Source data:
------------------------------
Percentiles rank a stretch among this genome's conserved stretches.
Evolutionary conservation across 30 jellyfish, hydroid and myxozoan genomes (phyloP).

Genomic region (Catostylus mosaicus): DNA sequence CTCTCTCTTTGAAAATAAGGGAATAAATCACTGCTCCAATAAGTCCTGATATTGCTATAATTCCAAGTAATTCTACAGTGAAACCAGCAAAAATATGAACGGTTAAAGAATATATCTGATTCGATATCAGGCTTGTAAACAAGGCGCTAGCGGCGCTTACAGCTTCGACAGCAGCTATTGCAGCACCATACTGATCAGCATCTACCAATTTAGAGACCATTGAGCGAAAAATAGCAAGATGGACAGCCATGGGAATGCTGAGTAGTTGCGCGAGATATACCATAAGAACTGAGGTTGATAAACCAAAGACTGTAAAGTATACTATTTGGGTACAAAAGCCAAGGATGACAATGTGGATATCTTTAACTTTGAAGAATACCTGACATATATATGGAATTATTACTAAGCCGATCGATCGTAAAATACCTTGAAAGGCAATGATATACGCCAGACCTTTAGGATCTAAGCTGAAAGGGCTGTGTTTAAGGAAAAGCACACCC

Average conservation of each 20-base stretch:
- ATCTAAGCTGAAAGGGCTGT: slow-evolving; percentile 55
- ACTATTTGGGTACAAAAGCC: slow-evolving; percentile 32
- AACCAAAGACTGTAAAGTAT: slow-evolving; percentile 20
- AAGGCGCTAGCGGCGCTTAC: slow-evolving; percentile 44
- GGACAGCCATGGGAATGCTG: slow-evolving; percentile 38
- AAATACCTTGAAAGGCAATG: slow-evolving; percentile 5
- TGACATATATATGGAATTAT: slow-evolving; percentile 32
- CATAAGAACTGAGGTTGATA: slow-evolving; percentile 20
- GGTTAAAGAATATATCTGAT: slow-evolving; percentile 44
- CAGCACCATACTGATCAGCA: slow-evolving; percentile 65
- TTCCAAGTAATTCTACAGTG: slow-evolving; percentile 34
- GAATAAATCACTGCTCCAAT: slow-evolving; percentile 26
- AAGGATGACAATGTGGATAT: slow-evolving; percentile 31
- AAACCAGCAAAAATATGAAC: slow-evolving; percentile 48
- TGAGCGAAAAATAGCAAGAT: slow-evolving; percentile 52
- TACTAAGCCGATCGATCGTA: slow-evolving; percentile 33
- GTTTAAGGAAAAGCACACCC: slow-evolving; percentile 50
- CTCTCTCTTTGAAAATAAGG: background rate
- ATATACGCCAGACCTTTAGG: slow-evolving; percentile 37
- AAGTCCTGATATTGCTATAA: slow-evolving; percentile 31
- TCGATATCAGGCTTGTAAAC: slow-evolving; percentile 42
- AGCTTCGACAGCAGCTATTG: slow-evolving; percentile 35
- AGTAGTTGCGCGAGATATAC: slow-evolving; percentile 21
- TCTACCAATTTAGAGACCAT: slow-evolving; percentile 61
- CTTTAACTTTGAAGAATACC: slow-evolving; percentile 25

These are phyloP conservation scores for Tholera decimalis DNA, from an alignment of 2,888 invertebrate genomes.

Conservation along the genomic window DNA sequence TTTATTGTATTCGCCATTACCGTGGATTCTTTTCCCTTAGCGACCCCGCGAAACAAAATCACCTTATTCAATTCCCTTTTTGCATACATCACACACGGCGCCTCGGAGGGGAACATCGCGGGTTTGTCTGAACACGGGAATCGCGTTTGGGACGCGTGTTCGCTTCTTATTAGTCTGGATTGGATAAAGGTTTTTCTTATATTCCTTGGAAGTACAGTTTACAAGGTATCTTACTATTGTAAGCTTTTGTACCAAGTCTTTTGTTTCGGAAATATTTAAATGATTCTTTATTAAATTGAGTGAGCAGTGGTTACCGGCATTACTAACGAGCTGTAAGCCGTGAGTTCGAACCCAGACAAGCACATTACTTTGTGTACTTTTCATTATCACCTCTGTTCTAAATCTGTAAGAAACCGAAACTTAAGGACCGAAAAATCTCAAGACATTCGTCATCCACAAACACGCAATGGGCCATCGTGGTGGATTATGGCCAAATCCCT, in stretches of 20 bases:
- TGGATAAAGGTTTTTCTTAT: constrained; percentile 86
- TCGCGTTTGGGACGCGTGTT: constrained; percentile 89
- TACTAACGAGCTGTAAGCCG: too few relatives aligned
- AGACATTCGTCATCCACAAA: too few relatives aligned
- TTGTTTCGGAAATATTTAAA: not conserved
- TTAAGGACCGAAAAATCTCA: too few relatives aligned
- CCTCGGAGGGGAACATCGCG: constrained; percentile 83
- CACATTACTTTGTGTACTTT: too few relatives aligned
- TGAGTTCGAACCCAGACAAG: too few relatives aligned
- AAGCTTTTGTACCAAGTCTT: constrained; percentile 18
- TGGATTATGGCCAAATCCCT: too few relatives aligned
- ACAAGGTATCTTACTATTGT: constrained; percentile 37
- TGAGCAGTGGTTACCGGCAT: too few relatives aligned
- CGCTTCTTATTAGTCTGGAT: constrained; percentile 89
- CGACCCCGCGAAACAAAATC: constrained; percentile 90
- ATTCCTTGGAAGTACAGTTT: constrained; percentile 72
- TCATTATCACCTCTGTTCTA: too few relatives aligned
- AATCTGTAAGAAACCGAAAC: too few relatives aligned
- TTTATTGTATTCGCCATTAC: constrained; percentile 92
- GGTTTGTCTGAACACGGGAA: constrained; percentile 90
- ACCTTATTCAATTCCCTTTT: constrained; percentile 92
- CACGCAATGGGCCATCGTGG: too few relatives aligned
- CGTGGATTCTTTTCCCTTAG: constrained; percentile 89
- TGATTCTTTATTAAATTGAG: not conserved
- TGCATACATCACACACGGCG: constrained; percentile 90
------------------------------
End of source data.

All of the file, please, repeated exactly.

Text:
Percentiles rank a stretch among this genome's conserved stretches.
Evolutionary conservation across 30 jellyfish, hydroid and myxozoan genomes (phyloP).

Genomic region (Catostylus mosaicus): DNA sequence CTCTCTCTTTGAAAATAAGGGAATAAATCACTGCTCCAATAAGTCCTGATATTGCTATAATTCCAAGTAATTCTACAGTGAAACCAGCAAAAATATGAACGGTTAAAGAATATATCTGATTCGATATCAGGCTTGTAAACAAGGCGCTAGCGGCGCTTACAGCTTCGACAGCAGCTATTGCAGCACCATACTGATCAGCATCTACCAATTTAGAGACCATTGAGCGAAAAATAGCAAGATGGACAGCCATGGGAATGCTGAGTAGTTGCGCGAGATATACCATAAGAACTGAGGTTGATAAACCAAAGACTGTAAAGTATACTATTTGGGTACAAAAGCCAAGGATGACAATGTGGATATCTTTAACTTTGAAGAATACCTGACATATATATGGAATTATTACTAAGCCGATCGATCGTAAAATACCTTGAAAGGCAATGATATACGCCAGACCTTTAGGATCTAAGCTGAAAGGGCTGTGTTTAAGGAAAAGCACACCC

Average conservation of each 20-base stretch:
- ATCTAAGCTGAAAGGGCTGT: slow-evolving; percentile 55
- ACTATTTGGGTACAAAAGCC: slow-evolving; percentile 32
- AACCAAAGACTGTAAAGTAT: slow-evolving; percentile 20
- AAGGCGCTAGCGGCGCTTAC: slow-evolving; percentile 44
- GGACAGCCATGGGAATGCTG: slow-evolving; percentile 38
- AAATACCTTGAAAGGCAATG: slow-evolving; percentile 5
- TGACATATATATGGAATTAT: slow-evolving; percentile 32
- CATAAGAACTGAGGTTGATA: slow-evolving; percentile 20
- GGTTAAAGAATATATCTGAT: slow-evolving; percentile 44
- CAGCACCATACTGATCAGCA: slow-evolving; percentile 65
- TTCCAAGTAATTCTACAGTG: slow-evolving; percentile 34
- GAATAAATCACTGCTCCAAT: slow-evolving; percentile 26
- AAGGATGACAATGTGGATAT: slow-evolving; percentile 31
- AAACCAGCAAAAATATGAAC: slow-evolving; percentile 48
- TGAGCGAAAAATAGCAAGAT: slow-evolving; percentile 52
- TACTAAGCCGATCGATCGTA: slow-evolving; percentile 33
- GTTTAAGGAAAAGCACACCC: slow-evolving; percentile 50
- CTCTCTCTTTGAAAATAAGG: background rate
- ATATACGCCAGACCTTTAGG: slow-evolving; percentile 37
- AAGTCCTGATATTGCTATAA: slow-evolving; percentile 31
- TCGATATCAGGCTTGTAAAC: slow-evolving; percentile 42
- AGCTTCGACAGCAGCTATTG: slow-evolving; percentile 35
- AGTAGTTGCGCGAGATATAC: slow-evolving; percentile 21
- TCTACCAATTTAGAGACCAT: slow-evolving; percentile 61
- CTTTAACTTTGAAGAATACC: slow-evolving; percentile 25

These are phyloP conservation scores for Tholera decimalis DNA, from an alignment of 2,888 invertebrate genomes.

Conservation along the genomic window DNA sequence TTTATTGTATTCGCCATTACCGTGGATTCTTTTCCCTTAGCGACCCCGCGAAACAAAATCACCTTATTCAATTCCCTTTTTGCATACATCACACACGGCGCCTCGGAGGGGAACATCGCGGGTTTGTCTGAACACGGGAATCGCGTTTGGGACGCGTGTTCGCTTCTTATTAGTCTGGATTGGATAAAGGTTTTTCTTATATTCCTTGGAAGTACAGTTTACAAGGTATCTTACTATTGTAAGCTTTTGTACCAAGTCTTTTGTTTCGGAAATATTTAAATGATTCTTTATTAAATTGAGTGAGCAGTGGTTACCGGCATTACTAACGAGCTGTAAGCCGTGAGTTCGAACCCAGACAAGCACATTACTTTGTGTACTTTTCATTATCACCTCTGTTCTAAATCTGTAAGAAACCGAAACTTAAGGACCGAAAAATCTCAAGACATTCGTCATCCACAAACACGCAATGGGCCATCGTGGTGGATTATGGCCAAATCCCT, in stretches of 20 bases:
- TGGATAAAGGTTTTTCTTAT: constrained; percentile 86
- TCGCGTTTGGGACGCGTGTT: constrained; percentile 89
- TACTAACGAGCTGTAAGCCG: too few relatives aligned
- AGACATTCGTCATCCACAAA: too few relatives aligned
- TTGTTTCGGAAATATTTAAA: not conserved
- TTAAGGACCGAAAAATCTCA: too few relatives aligned
- CCTCGGAGGGGAACATCGCG: constrained; percentile 83
- CACATTACTTTGTGTACTTT: too few relatives aligned
- TGAGTTCGAACCCAGACAAG: too few relatives aligned
- AAGCTTTTGTACCAAGTCTT: constrained; percentile 18
- TGGATTATGGCCAAATCCCT: too few relatives aligned
- ACAAGGTATCTTACTATTGT: constrained; percentile 37
- TGAGCAGTGGTTACCGGCAT: too few relatives aligned
- CGCTTCTTATTAGTCTGGAT: constrained; percentile 89
- CGACCCCGCGAAACAAAATC: constrained; percentile 90
- ATTCCTTGGAAGTACAGTTT: constrained; percentile 72
- TCATTATCACCTCTGTTCTA: too few relatives aligned
- AATCTGTAAGAAACCGAAAC: too few relatives aligned
- TTTATTGTATTCGCCATTAC: constrained; percentile 92
- GGTTTGTCTGAACACGGGAA: constrained; percentile 90
- ACCTTATTCAATTCCCTTTT: constrained; percentile 92
- CACGCAATGGGCCATCGTGG: too few relatives aligned
- CGTGGATTCTTTTCCCTTAG: constrained; percentile 89
- TGATTCTTTATTAAATTGAG: not conserved
- TGCATACATCACACACGGCG: constrained; percentile 90